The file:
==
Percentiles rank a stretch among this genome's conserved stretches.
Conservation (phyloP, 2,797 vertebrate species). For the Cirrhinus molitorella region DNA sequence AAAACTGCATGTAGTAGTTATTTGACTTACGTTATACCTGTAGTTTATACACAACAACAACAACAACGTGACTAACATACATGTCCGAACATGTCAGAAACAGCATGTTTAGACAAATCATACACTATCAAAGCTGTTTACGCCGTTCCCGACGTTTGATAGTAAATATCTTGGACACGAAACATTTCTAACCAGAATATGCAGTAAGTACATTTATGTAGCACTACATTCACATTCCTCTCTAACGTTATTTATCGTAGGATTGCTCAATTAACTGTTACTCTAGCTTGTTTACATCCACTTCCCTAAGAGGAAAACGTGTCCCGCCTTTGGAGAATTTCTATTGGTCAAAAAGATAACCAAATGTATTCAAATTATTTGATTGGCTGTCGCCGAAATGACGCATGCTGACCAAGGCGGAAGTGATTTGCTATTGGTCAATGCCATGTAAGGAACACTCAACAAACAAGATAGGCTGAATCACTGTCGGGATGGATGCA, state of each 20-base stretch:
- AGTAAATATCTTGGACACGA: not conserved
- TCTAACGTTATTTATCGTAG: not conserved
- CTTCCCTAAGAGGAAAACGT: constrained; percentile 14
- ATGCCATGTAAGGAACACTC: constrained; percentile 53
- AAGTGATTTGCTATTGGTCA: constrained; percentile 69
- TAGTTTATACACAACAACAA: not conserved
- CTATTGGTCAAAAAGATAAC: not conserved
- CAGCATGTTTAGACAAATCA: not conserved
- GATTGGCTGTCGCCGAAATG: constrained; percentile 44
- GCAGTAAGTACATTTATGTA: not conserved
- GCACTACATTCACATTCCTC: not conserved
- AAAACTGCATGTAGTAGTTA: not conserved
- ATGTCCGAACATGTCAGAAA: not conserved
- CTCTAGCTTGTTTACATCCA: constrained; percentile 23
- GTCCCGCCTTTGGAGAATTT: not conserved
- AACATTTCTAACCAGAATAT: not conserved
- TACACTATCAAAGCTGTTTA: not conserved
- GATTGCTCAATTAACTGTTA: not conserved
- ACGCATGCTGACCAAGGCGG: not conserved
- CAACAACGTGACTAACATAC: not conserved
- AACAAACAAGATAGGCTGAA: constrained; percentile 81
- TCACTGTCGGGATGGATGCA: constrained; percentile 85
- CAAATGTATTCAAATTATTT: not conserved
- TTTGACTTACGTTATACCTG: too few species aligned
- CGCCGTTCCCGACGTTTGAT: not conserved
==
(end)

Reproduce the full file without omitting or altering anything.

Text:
Percentiles rank a stretch among this genome's conserved stretches.
Conservation (phyloP, 2,797 vertebrate species). For the Cirrhinus molitorella region DNA sequence AAAACTGCATGTAGTAGTTATTTGACTTACGTTATACCTGTAGTTTATACACAACAACAACAACAACGTGACTAACATACATGTCCGAACATGTCAGAAACAGCATGTTTAGACAAATCATACACTATCAAAGCTGTTTACGCCGTTCCCGACGTTTGATAGTAAATATCTTGGACACGAAACATTTCTAACCAGAATATGCAGTAAGTACATTTATGTAGCACTACATTCACATTCCTCTCTAACGTTATTTATCGTAGGATTGCTCAATTAACTGTTACTCTAGCTTGTTTACATCCACTTCCCTAAGAGGAAAACGTGTCCCGCCTTTGGAGAATTTCTATTGGTCAAAAAGATAACCAAATGTATTCAAATTATTTGATTGGCTGTCGCCGAAATGACGCATGCTGACCAAGGCGGAAGTGATTTGCTATTGGTCAATGCCATGTAAGGAACACTCAACAAACAAGATAGGCTGAATCACTGTCGGGATGGATGCA, state of each 20-base stretch:
- AGTAAATATCTTGGACACGA: not conserved
- TCTAACGTTATTTATCGTAG: not conserved
- CTTCCCTAAGAGGAAAACGT: constrained; percentile 14
- ATGCCATGTAAGGAACACTC: constrained; percentile 53
- AAGTGATTTGCTATTGGTCA: constrained; percentile 69
- TAGTTTATACACAACAACAA: not conserved
- CTATTGGTCAAAAAGATAAC: not conserved
- CAGCATGTTTAGACAAATCA: not conserved
- GATTGGCTGTCGCCGAAATG: constrained; percentile 44
- GCAGTAAGTACATTTATGTA: not conserved
- GCACTACATTCACATTCCTC: not conserved
- AAAACTGCATGTAGTAGTTA: not conserved
- ATGTCCGAACATGTCAGAAA: not conserved
- CTCTAGCTTGTTTACATCCA: constrained; percentile 23
- GTCCCGCCTTTGGAGAATTT: not conserved
- AACATTTCTAACCAGAATAT: not conserved
- TACACTATCAAAGCTGTTTA: not conserved
- GATTGCTCAATTAACTGTTA: not conserved
- ACGCATGCTGACCAAGGCGG: not conserved
- CAACAACGTGACTAACATAC: not conserved
- AACAAACAAGATAGGCTGAA: constrained; percentile 81
- TCACTGTCGGGATGGATGCA: constrained; percentile 85
- CAAATGTATTCAAATTATTT: not conserved
- TTTGACTTACGTTATACCTG: too few species aligned
- CGCCGTTCCCGACGTTTGAT: not conserved